After chorus, I’m so frustrated that I open my laptop and start up the olde Finale ‘07 music software. The “Mighty Mouse” arrangement has me so wound up, that I HAVE to re-arrange it. At this point, I know we won’t use it in chorus, but I can’t just let that mediocre piece just stand, unchallenged. At first, I figure I’ll take what we were given and tweak it, but after looking at it I realize it’s better just to start from scratch. I play the original version from my collection of MP3s (I have a formidable collection of TV tunes) and get crackin’. After a couple of hours, I have something I’m happy with, save it, and hit the hay, figuring maybe I'll give it to my quartet after the show is over.
The next day, I open “Mighty Mouse” to listen and re-evaluate what I’ve done. I’m still pleased, but as I look at the folder with my Finale Files, I notice a tune or two I’ve started and never finished, so I dust them off and start working on them. Before I know it, I have one finished, a whole new one arranged, and another almost done. My addiction to arranging has re-emerged. Now I have a list of about 10 songs I want to start on for my quartet, and if the past 2 days are any indicator, I ought to have most of them done within a week.
Arranging (and marching drill designing) is like a puzzle addiction. Many people start puzzles like crosswords or Soduko and just can’t stop. Now, imagine designing your own puzzle on a scant template, solving it, and when you’re done, having not only the satisfaction of a job well done, but also a work of art. Better still; imagine that work of art being displayed in a gallery. That’s what it’s like to arrange a piece, then have it performed. Assuming your hypothetical “gallery piece” sells for money, that’s selling an arrangement – all for having fun with your bizarre obsession.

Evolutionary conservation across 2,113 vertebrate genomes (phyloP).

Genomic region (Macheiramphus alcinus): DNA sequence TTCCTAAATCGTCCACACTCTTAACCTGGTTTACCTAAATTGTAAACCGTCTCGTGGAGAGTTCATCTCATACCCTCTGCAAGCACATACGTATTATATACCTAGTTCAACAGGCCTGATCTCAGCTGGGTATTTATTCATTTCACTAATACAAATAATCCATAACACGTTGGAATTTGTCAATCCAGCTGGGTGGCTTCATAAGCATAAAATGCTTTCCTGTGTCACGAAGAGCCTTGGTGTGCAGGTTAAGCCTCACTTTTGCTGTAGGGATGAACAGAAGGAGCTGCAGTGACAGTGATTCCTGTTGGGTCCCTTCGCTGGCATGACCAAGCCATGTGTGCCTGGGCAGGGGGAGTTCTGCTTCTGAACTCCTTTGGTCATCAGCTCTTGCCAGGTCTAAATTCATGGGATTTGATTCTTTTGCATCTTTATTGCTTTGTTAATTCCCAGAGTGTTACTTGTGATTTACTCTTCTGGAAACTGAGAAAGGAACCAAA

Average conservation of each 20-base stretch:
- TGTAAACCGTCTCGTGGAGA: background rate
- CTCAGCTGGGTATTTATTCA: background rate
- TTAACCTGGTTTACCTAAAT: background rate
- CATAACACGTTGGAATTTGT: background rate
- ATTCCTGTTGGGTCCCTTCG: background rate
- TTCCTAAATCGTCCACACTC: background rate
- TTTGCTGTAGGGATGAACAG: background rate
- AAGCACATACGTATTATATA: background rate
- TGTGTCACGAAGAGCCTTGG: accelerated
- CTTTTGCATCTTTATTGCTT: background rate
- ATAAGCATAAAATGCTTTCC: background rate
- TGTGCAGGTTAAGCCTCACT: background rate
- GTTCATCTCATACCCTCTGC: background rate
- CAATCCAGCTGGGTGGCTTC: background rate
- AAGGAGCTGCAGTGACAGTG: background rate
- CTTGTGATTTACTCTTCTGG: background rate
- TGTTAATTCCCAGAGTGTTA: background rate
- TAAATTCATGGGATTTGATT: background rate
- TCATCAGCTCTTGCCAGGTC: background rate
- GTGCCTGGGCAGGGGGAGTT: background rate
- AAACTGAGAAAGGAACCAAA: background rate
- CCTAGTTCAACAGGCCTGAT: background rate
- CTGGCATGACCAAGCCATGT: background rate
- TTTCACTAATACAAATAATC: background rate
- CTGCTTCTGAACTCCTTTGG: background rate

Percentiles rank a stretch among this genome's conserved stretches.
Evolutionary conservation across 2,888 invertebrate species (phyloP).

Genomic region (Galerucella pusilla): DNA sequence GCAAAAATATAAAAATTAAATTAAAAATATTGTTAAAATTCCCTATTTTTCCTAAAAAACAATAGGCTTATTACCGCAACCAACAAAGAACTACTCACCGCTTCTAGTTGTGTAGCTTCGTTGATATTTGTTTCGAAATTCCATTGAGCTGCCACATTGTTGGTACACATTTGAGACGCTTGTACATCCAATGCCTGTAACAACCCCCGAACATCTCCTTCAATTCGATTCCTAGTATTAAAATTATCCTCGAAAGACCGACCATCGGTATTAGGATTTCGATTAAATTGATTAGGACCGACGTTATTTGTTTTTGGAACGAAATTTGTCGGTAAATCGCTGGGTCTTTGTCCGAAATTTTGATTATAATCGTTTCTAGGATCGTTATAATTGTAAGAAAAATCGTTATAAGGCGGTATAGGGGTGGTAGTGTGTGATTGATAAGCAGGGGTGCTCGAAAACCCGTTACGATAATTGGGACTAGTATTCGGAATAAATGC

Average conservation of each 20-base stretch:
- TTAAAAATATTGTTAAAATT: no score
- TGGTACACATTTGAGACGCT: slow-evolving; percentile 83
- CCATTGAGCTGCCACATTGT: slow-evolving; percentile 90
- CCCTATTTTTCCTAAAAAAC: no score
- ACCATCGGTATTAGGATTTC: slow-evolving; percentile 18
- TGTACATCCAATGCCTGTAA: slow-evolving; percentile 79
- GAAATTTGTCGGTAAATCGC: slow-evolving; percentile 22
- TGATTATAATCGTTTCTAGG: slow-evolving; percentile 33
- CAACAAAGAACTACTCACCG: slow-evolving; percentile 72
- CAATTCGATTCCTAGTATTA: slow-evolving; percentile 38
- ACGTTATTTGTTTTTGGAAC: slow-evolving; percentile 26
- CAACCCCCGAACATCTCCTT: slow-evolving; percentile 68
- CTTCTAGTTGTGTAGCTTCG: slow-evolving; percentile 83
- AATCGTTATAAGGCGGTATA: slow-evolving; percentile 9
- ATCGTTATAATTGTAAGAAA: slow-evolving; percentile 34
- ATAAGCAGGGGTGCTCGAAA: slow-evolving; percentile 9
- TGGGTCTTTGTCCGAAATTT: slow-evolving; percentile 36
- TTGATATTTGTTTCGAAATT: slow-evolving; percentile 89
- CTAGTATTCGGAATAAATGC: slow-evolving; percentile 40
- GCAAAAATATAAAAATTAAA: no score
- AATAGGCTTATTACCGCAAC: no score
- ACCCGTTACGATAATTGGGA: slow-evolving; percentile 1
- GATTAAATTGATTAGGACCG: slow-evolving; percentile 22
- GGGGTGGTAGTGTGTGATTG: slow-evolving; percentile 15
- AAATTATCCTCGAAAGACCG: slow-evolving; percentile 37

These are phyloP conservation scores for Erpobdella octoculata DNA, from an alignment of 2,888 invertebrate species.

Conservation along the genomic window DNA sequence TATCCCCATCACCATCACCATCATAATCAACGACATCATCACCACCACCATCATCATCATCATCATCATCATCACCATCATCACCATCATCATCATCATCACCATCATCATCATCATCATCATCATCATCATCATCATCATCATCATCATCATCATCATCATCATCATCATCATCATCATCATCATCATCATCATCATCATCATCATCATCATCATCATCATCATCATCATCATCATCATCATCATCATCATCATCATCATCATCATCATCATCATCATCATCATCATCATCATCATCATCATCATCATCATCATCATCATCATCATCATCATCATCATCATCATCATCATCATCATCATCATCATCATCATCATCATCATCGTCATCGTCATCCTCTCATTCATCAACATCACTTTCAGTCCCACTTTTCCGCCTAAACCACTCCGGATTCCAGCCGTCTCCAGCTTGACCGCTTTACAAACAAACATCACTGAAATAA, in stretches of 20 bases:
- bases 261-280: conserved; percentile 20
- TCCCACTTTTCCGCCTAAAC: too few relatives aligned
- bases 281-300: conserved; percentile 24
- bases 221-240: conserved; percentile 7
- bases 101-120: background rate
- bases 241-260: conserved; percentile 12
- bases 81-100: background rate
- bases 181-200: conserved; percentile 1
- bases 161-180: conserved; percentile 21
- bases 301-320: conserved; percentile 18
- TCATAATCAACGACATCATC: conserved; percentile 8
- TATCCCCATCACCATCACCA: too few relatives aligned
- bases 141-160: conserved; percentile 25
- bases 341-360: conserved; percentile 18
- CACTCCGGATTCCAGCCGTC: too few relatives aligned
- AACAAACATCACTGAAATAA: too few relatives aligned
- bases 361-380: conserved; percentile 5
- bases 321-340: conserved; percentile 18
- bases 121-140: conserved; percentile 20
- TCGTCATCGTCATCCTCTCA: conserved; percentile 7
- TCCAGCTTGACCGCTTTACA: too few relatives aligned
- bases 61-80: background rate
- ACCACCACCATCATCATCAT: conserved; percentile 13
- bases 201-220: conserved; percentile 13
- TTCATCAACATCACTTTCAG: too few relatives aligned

Now, I don’t have copyright for any of what I arrange and I’m pretty sure most of it isn’t public domain, so I can’t legally sell the arrangements – not without going through the time and expense of obtaining copyright or hefty legal repercussions, anyway. This means my quartet can’t perform them at paid gigs (technically speaking) and if another quartet wants to use them, I usually just charge them in free beer at social gatherings with the warning that they perform them at their own risk. Still, it’s a thrill to have them performed at all!
Anyway, it’s been giving me a great deal of personal satisfaction that, even if I’m not getting rich off it, I’m doing what I love and it’s (occasionally) being appreciated. Now if I could just get some commissions to arrange stuff that’s legal!